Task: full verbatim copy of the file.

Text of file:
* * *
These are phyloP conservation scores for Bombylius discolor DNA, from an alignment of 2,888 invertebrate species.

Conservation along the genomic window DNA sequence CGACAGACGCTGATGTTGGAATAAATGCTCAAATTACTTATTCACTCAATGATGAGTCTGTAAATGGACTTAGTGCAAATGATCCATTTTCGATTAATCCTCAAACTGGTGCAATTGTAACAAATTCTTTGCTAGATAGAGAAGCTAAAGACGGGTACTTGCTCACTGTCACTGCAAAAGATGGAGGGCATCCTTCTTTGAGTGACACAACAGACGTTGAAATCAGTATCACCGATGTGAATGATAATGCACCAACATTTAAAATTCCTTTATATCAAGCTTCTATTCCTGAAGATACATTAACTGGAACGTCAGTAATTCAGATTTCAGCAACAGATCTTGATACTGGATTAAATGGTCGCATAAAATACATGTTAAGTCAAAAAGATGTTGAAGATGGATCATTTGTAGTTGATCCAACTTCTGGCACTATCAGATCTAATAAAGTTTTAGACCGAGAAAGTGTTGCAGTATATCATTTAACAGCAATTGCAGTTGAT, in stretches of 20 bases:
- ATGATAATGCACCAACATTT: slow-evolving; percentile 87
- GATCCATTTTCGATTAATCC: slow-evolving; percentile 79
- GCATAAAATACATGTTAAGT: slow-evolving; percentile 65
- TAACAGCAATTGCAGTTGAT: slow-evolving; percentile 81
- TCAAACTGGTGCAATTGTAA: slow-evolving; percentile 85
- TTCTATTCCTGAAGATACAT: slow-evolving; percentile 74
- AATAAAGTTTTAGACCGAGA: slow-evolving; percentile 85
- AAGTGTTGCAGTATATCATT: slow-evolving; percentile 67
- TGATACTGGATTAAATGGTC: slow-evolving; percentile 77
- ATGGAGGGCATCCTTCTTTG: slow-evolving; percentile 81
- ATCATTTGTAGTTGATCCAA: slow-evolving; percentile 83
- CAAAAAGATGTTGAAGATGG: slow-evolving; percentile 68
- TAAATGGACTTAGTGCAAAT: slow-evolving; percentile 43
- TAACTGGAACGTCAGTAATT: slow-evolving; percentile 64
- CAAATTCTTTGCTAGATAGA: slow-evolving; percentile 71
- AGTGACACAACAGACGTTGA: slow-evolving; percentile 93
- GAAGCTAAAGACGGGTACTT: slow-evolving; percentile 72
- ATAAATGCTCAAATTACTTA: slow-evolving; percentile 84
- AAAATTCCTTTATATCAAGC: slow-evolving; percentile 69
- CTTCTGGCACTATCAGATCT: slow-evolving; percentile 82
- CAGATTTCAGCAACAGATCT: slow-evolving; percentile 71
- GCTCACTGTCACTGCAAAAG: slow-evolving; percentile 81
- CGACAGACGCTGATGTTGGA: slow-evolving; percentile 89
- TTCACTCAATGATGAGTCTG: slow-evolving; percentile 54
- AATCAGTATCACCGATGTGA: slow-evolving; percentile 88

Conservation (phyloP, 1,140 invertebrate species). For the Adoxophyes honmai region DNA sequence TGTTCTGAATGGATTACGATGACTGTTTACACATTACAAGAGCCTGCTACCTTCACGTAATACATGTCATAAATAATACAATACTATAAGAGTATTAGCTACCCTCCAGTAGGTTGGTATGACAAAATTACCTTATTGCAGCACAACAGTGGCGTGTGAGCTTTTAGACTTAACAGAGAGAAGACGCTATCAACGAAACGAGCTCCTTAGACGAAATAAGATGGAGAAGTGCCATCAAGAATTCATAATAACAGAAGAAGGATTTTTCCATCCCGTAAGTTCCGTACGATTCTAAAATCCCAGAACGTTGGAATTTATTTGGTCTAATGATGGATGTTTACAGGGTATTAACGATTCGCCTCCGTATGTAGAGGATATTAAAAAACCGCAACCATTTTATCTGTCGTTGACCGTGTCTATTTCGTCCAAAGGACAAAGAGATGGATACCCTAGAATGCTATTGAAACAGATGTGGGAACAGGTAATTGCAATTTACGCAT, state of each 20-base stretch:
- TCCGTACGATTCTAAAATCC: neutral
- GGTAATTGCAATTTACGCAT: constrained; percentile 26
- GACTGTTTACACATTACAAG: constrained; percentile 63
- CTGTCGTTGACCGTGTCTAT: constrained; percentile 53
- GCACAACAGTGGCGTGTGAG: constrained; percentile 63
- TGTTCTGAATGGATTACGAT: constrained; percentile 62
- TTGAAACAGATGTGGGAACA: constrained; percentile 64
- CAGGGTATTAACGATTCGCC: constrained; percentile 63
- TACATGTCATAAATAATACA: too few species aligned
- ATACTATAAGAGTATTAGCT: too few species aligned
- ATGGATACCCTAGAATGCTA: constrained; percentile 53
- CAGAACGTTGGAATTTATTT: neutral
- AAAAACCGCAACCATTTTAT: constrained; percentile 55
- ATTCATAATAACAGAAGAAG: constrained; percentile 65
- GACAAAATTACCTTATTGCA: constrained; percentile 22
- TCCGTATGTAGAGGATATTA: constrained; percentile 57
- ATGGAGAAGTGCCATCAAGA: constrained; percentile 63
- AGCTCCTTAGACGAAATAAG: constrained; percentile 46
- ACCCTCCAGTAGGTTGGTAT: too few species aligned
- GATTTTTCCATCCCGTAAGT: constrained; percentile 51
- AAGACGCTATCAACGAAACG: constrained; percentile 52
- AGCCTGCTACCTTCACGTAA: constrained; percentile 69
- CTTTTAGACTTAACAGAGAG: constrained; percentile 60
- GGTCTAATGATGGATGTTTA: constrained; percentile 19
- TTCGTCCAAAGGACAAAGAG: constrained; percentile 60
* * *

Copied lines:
These are phyloP conservation scores for Bombylius discolor DNA, from an alignment of 2,888 invertebrate species.

Conservation along the genomic window DNA sequence CGACAGACGCTGATGTTGGAATAAATGCTCAAATTACTTATTCACTCAATGATGAGTCTGTAAATGGACTTAGTGCAAATGATCCATTTTCGATTAATCCTCAAACTGGTGCAATTGTAACAAATTCTTTGCTAGATAGAGAAGCTAAAGACGGGTACTTGCTCACTGTCACTGCAAAAGATGGAGGGCATCCTTCTTTGAGTGACACAACAGACGTTGAAATCAGTATCACCGATGTGAATGATAATGCACCAACATTTAAAATTCCTTTATATCAAGCTTCTATTCCTGAAGATACATTAACTGGAACGTCAGTAATTCAGATTTCAGCAACAGATCTTGATACTGGATTAAATGGTCGCATAAAATACATGTTAAGTCAAAAAGATGTTGAAGATGGATCATTTGTAGTTGATCCAACTTCTGGCACTATCAGATCTAATAAAGTTTTAGACCGAGAAAGTGTTGCAGTATATCATTTAACAGCAATTGCAGTTGAT, in stretches of 20 bases:
- ATGATAATGCACCAACATTT: slow-evolving; percentile 87
- GATCCATTTTCGATTAATCC: slow-evolving; percentile 79
- GCATAAAATACATGTTAAGT: slow-evolving; percentile 65
- TAACAGCAATTGCAGTTGAT: slow-evolving; percentile 81
- TCAAACTGGTGCAATTGTAA: slow-evolving; percentile 85
- TTCTATTCCTGAAGATACAT: slow-evolving; percentile 74
- AATAAAGTTTTAGACCGAGA: slow-evolving; percentile 85
- AAGTGTTGCAGTATATCATT: slow-evolving; percentile 67
- TGATACTGGATTAAATGGTC: slow-evolving; percentile 77
- ATGGAGGGCATCCTTCTTTG: slow-evolving; percentile 81
- ATCATTTGTAGTTGATCCAA: slow-evolving; percentile 83
- CAAAAAGATGTTGAAGATGG: slow-evolving; percentile 68
- TAAATGGACTTAGTGCAAAT: slow-evolving; percentile 43
- TAACTGGAACGTCAGTAATT: slow-evolving; percentile 64
- CAAATTCTTTGCTAGATAGA: slow-evolving; percentile 71
- AGTGACACAACAGACGTTGA: slow-evolving; percentile 93
- GAAGCTAAAGACGGGTACTT: slow-evolving; percentile 72
- ATAAATGCTCAAATTACTTA: slow-evolving; percentile 84
- AAAATTCCTTTATATCAAGC: slow-evolving; percentile 69
- CTTCTGGCACTATCAGATCT: slow-evolving; percentile 82
- CAGATTTCAGCAACAGATCT: slow-evolving; percentile 71
- GCTCACTGTCACTGCAAAAG: slow-evolving; percentile 81
- CGACAGACGCTGATGTTGGA: slow-evolving; percentile 89
- TTCACTCAATGATGAGTCTG: slow-evolving; percentile 54
- AATCAGTATCACCGATGTGA: slow-evolving; percentile 88

Conservation (phyloP, 1,140 invertebrate species). For the Adoxophyes honmai region DNA sequence TGTTCTGAATGGATTACGATGACTGTTTACACATTACAAGAGCCTGCTACCTTCACGTAATACATGTCATAAATAATACAATACTATAAGAGTATTAGCTACCCTCCAGTAGGTTGGTATGACAAAATTACCTTATTGCAGCACAACAGTGGCGTGTGAGCTTTTAGACTTAACAGAGAGAAGACGCTATCAACGAAACGAGCTCCTTAGACGAAATAAGATGGAGAAGTGCCATCAAGAATTCATAATAACAGAAGAAGGATTTTTCCATCCCGTAAGTTCCGTACGATTCTAAAATCCCAGAACGTTGGAATTTATTTGGTCTAATGATGGATGTTTACAGGGTATTAACGATTCGCCTCCGTATGTAGAGGATATTAAAAAACCGCAACCATTTTATCTGTCGTTGACCGTGTCTATTTCGTCCAAAGGACAAAGAGATGGATACCCTAGAATGCTATTGAAACAGATGTGGGAACAGGTAATTGCAATTTACGCAT, state of each 20-base stretch:
- TCCGTACGATTCTAAAATCC: neutral
- GGTAATTGCAATTTACGCAT: constrained; percentile 26
- GACTGTTTACACATTACAAG: constrained; percentile 63
- CTGTCGTTGACCGTGTCTAT: constrained; percentile 53
- GCACAACAGTGGCGTGTGAG: constrained; percentile 63
- TGTTCTGAATGGATTACGAT: constrained; percentile 62
- TTGAAACAGATGTGGGAACA: constrained; percentile 64
- CAGGGTATTAACGATTCGCC: constrained; percentile 63
- TACATGTCATAAATAATACA: too few species aligned
- ATACTATAAGAGTATTAGCT: too few species aligned
- ATGGATACCCTAGAATGCTA: constrained; percentile 53
- CAGAACGTTGGAATTTATTT: neutral
- AAAAACCGCAACCATTTTAT: constrained; percentile 55
- ATTCATAATAACAGAAGAAG: constrained; percentile 65
- GACAAAATTACCTTATTGCA: constrained; percentile 22
- TCCGTATGTAGAGGATATTA: constrained; percentile 57
- ATGGAGAAGTGCCATCAAGA: constrained; percentile 63
- AGCTCCTTAGACGAAATAAG: constrained; percentile 46
- ACCCTCCAGTAGGTTGGTAT: too few species aligned
- GATTTTTCCATCCCGTAAGT: constrained; percentile 51
- AAGACGCTATCAACGAAACG: constrained; percentile 52
- AGCCTGCTACCTTCACGTAA: constrained; percentile 69
- CTTTTAGACTTAACAGAGAG: constrained; percentile 60
- GGTCTAATGATGGATGTTTA: constrained; percentile 19
- TTCGTCCAAAGGACAAAGAG: constrained; percentile 60